This week’s blog looks at the 2016 Safety Ranges event, held at Stanningley Fire Station between 13-17 June.
Safety Rangers events have run for a number of years and are co-ordinated and facilitated by West Yorkshire Fire and Rescue Service (WYFRS). Originally run for at a number of fire stations across Leeds it has now being scaled down to one station per year, and local schools are contacted asking if they would like to attend no fee involved.
The aim is to engage with local pupils through a series of life-event scenarios. This year, over 300 Year 5 pupils from nine schools in West Leeds, including Fulneck School in Pudsey (as per images above), attended short, 15 minute workshops on various topics including included basic fire Safety and escape plans in the event of a fire, the dangers of playing or being close to railway lines, cyber bullying and dangers of sharing information on the web, contagious diseases and how they are spread from person to person, planning for emergency’s flooding loss of electricity, and what to do if lost etc..
Partner organisations included ourselves (WYFRS), British Transport Police(BTP), Leeds Emergency Planning, West Yorkshire Police (WYP), Leeds Infectious diseases, child friendly Leeds and Leeds Emergency planning. In the past, other contributors have included Leeds Anti-Social Behaviour teams (LASBT), Metro and Leeds Road Safety.
Below, are some of the quotes from the young people who attended the 2016 and their thoughts on the event.
“When you have a house fire, you should wake everybody up. Then you should open the windows to let some air in. Next you should put the back of your hand on the door to see if it is hot. If it is hot, shout for help and someone will hopefully be there.“
“We went to a police lady and she talked about Stranger Danger, she said never talk to a stranger. Do not give details out. She made it clear if there was a fire, to call 999. We got a free gift at the end and I got a slap band. I love it!”
“When we went to the Fire Station in Stanningley, we learned different things about safety such as house fires, street safety, railway safety and police safety. The police officer was my favourite because we got a gift and got to ask a question to a real police officer.”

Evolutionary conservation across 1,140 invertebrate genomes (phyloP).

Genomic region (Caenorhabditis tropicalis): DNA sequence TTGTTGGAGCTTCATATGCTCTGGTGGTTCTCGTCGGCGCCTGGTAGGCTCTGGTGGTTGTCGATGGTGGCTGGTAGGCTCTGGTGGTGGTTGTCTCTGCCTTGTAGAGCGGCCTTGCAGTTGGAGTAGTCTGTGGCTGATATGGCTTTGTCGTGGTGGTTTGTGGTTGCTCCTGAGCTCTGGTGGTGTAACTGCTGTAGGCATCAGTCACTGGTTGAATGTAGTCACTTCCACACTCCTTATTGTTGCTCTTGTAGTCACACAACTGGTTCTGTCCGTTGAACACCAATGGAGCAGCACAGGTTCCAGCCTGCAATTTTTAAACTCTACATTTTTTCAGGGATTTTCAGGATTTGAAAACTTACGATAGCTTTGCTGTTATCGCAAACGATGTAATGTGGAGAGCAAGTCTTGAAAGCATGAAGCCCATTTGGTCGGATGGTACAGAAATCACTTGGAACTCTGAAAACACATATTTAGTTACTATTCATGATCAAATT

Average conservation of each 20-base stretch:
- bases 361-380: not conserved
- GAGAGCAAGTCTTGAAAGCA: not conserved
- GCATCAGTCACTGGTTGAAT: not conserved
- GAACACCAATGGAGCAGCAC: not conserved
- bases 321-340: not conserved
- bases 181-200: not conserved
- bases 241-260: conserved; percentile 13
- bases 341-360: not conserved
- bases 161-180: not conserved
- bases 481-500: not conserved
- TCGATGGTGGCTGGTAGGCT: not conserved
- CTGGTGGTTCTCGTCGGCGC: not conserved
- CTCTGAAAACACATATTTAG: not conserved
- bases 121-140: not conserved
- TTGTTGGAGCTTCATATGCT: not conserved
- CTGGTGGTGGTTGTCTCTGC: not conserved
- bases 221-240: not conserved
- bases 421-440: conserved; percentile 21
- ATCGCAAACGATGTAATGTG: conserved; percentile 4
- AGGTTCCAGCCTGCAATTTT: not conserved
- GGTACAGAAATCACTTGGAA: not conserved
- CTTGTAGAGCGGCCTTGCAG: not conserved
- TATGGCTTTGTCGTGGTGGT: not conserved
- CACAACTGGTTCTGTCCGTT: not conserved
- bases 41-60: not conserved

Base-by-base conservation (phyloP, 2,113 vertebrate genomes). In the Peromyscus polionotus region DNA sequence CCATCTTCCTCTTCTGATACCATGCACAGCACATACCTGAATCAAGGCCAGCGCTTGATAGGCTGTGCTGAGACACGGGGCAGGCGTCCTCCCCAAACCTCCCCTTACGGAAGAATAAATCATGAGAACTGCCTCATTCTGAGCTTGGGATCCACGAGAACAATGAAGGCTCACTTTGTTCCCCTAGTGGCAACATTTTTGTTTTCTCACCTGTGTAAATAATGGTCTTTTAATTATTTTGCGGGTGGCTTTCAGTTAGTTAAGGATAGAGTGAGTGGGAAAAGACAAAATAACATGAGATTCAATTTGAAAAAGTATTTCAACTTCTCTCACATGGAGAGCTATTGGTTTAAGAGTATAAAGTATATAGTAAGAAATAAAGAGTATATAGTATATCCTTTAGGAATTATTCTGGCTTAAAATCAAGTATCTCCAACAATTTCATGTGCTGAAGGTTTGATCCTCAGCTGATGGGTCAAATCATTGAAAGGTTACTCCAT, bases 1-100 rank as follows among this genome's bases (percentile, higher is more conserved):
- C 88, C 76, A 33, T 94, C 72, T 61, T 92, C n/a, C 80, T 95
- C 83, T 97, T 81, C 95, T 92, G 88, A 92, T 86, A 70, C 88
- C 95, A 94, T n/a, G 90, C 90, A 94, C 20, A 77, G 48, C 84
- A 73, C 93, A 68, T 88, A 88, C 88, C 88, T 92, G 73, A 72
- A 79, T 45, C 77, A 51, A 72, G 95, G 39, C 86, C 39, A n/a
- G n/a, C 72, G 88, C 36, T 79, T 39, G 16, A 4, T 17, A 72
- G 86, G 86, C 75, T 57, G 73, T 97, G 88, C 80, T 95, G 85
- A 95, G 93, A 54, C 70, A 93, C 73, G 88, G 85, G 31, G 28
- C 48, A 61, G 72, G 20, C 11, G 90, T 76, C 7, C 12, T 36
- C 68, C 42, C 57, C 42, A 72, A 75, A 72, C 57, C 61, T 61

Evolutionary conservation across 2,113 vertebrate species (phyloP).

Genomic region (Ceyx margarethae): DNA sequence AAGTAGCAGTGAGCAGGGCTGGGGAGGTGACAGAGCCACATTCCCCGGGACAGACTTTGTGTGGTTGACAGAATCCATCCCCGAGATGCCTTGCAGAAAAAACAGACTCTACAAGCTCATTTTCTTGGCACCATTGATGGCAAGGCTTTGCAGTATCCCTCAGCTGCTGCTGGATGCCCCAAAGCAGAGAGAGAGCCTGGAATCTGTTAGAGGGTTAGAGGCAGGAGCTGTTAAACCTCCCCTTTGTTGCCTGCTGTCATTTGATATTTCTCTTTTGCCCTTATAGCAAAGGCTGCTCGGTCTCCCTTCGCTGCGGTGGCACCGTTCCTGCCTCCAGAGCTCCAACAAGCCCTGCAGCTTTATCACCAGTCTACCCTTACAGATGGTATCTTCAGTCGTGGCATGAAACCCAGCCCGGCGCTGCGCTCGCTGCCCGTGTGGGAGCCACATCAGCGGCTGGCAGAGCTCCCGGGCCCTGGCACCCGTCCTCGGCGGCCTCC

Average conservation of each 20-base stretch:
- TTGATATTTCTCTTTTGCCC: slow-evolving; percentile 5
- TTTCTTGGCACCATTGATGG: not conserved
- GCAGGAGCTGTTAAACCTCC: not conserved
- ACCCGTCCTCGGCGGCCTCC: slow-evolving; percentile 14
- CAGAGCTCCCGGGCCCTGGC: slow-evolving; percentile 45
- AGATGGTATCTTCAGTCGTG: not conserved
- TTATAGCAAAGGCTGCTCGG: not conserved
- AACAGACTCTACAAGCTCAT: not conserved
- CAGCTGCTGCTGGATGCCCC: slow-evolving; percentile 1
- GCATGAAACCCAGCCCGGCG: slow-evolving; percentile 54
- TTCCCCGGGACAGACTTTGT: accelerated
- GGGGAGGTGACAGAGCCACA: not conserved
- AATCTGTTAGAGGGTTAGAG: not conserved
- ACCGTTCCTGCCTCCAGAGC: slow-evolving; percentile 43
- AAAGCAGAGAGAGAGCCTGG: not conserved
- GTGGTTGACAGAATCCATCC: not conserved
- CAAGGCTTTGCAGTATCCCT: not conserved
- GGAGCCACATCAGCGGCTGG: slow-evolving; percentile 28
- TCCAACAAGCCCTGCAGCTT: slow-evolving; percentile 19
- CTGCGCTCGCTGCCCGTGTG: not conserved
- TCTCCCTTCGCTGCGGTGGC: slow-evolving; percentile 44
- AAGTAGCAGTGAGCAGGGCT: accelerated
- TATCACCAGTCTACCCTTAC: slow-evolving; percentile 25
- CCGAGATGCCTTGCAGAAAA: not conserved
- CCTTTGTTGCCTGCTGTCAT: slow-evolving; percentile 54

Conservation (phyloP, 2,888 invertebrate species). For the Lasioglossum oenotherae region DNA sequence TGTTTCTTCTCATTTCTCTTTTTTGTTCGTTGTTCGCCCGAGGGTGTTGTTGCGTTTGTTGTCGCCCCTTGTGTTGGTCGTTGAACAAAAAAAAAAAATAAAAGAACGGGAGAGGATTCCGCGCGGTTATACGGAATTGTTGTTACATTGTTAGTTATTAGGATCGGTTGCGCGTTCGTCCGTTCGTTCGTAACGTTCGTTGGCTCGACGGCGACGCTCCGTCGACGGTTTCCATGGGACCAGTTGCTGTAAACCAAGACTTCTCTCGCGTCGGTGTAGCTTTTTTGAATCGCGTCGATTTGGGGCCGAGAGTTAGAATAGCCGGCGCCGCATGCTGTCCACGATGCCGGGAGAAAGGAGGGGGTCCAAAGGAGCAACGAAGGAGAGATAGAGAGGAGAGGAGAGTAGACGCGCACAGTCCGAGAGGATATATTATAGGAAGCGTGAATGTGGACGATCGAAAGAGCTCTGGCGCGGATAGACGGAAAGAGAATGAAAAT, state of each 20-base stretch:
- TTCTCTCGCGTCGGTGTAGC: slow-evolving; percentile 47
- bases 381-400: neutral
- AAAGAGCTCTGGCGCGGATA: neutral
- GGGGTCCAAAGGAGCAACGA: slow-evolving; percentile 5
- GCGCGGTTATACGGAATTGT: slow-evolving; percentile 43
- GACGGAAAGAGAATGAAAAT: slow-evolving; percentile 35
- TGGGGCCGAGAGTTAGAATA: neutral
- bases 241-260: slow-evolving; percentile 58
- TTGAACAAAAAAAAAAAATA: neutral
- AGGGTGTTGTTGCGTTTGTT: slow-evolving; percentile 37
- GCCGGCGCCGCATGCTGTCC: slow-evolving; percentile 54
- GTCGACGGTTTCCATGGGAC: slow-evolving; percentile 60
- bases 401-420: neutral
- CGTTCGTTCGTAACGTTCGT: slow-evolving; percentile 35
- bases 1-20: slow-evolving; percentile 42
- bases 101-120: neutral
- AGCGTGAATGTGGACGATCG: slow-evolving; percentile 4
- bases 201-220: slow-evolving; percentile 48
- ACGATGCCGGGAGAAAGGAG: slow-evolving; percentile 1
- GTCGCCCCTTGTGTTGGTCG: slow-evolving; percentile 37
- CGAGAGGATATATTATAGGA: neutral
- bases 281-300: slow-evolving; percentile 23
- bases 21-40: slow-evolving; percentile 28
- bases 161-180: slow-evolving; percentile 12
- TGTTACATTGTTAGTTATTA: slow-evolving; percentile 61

“When we arrived, we got taken to a room to talk about street safety, this included flooding, gas leeks, storms and crashes. We learned how to be safe in those situations. In a flood, you need to climb to the highest point of your house or if there is a gas leek, you need to stay well away.”
“I thoroughly enjoyed our trip to the fire station. Firstly, we had a safety talk and practiced standing to attention and at ease. We then went into a room with a picture on the wall about natural and man made disasters on the street such as flooding or terrorism. We then met a police woman and she talked to us about what we should do in an emergency and who we should call.“
“If there is a fire at your house, bang on the walls and shout to your parents, “There’s a fire.” When you have done that, call the fire station if you have a phone in your house. If not, open the windows and shout, “fire fire, help!” If nobody comes, shout again. If someone comes, ask them to call the fire brigade and come back when they have called them. We were told you would only be safe in a house for 15-20 minutes.”
“We went to the fire station for a tremendous visit and to learn how to escape a house that caught on fire. We learned about how floods can be very bad because of all the dirt they pick up. We also learned about railway safety which was about how trains can’t stop that fast. We learned how you can get electrocuted by electricity from about 5 metres away.”
*Images courtesy of Fulneck School, Pudsey